Eyelids have several vital functions, such as protection against dust, glare, and aiding in keeping our eyes moist. They also help disperse tears to eliminate dust particles. But what happens when an eyelid starts drooping?

Causes of Drooping Eyelids

Drooping eyelids can arise due to various factors including:

  1. Aging: As we age, the elasticity of our skin reduces, leading to drooping.
  2. Medical Disorders: Some conditions can affect the muscles or nerves of the eyelids.
  3. Physical Trauma: Accidents or injuries can lead to an eyelid drooping.

Two predominant conditions resulting in drooping eyelids are ptosis and dermatochalasis. Both lead to the rim of the upper eyelid resting lower than its normal position.

Understanding Ptosis

Ptosis can further be divided into:

  1. Nerve Abnormalities: This may cause intermittent drooping, perhaps noticeable only at specific times of the day. Medication can manage it, but patients need regular supervision by a neurologist.
  2. Muscle Abnormalities: This category encompasses congenital issues, trauma, blepharitis, or general muscle weakness.


Dermatochalasis involves excess skin on the upper or sometimes the lower eyelid. It's linked to genetics and age, often seen in patients 60 years and older. As age advances, its prevalence increases. This excess skin leads to reduced elasticity, causing the skin to stretch and sag.

Symptoms of Drooping Eyelids

Whether it's ptosis or dermatochalasis, the symptoms often overlap. Both conditions can:

  • Obstruct the visual field.
  • Cause pain or aching in the upper eyelids.
  • Make it hard to open the eyes. In severe cases, individuals might need to raise their eyebrows to see properly.

Treatment for Drooping Eyelids

Before diving into treatment, a comprehensive health assessment by an ophthalmologist is crucial. Determining the root cause ensures effective treatment and minimises potential complications.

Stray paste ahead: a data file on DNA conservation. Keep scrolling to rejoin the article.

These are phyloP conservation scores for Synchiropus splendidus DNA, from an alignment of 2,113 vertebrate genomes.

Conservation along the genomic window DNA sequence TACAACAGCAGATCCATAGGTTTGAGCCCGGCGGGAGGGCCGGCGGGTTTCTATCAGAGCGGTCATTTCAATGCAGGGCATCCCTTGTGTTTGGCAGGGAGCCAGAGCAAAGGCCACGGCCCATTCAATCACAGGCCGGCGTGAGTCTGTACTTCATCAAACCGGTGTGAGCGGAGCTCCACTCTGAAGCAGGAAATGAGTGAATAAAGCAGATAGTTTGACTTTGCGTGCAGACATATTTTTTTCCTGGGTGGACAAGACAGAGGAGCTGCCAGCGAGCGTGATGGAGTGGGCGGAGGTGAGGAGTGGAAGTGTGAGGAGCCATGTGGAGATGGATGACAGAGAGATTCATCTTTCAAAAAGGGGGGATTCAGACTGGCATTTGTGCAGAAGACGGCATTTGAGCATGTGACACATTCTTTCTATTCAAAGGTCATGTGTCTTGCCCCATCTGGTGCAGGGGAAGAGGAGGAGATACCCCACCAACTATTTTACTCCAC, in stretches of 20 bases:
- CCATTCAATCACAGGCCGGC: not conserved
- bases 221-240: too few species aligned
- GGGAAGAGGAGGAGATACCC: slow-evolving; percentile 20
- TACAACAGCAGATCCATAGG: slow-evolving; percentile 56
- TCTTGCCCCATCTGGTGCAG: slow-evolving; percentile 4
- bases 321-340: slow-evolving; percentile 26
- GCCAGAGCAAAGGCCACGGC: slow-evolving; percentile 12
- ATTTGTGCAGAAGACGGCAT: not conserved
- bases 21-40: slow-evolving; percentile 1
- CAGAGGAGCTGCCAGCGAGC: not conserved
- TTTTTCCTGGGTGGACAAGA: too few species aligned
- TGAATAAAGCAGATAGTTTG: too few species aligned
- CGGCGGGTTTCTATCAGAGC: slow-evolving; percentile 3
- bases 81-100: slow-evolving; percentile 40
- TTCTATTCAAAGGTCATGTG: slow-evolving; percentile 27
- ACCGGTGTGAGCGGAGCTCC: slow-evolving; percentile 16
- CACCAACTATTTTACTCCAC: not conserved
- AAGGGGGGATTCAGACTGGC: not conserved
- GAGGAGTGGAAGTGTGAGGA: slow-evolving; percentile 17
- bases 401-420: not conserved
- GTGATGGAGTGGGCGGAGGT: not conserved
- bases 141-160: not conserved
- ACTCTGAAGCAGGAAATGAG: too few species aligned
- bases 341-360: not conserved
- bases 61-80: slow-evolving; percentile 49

The primary surgical treatment for both conditions is blepharoplasty. This involves the removal of excessive skin and fat from the affected eyelid. Post-surgery, the eyelids should appear natural and symmetric. Given the sensitivity of the area, the surgeon's expertise is paramount.

  • Duration: About 1 hour per eye.
  • Anesthesia Options: General anesthesia, IV sedation, or local anesthesia.
  • Post-Op Care: Patients might experience swelling, particularly in the first week. Stitches removal aids in reducing this swelling. Cleaning the wound with saline solution regularly and avoiding water exposure is essential. Follow medication schedules as prescribed.
  • Activity Limitations: To prevent dry eyes, refrain from prolonged computer use, reading, or smartphone usage for the initial weeks. Wearing dark glasses protects against bright light, dust, and wind.

Given the intricate nature of the procedure and the delicacy of the eyelids, it's crucial that only an ophthalmic plastic and reconstructive specialist or an oculoplastic specialist treats these conditions.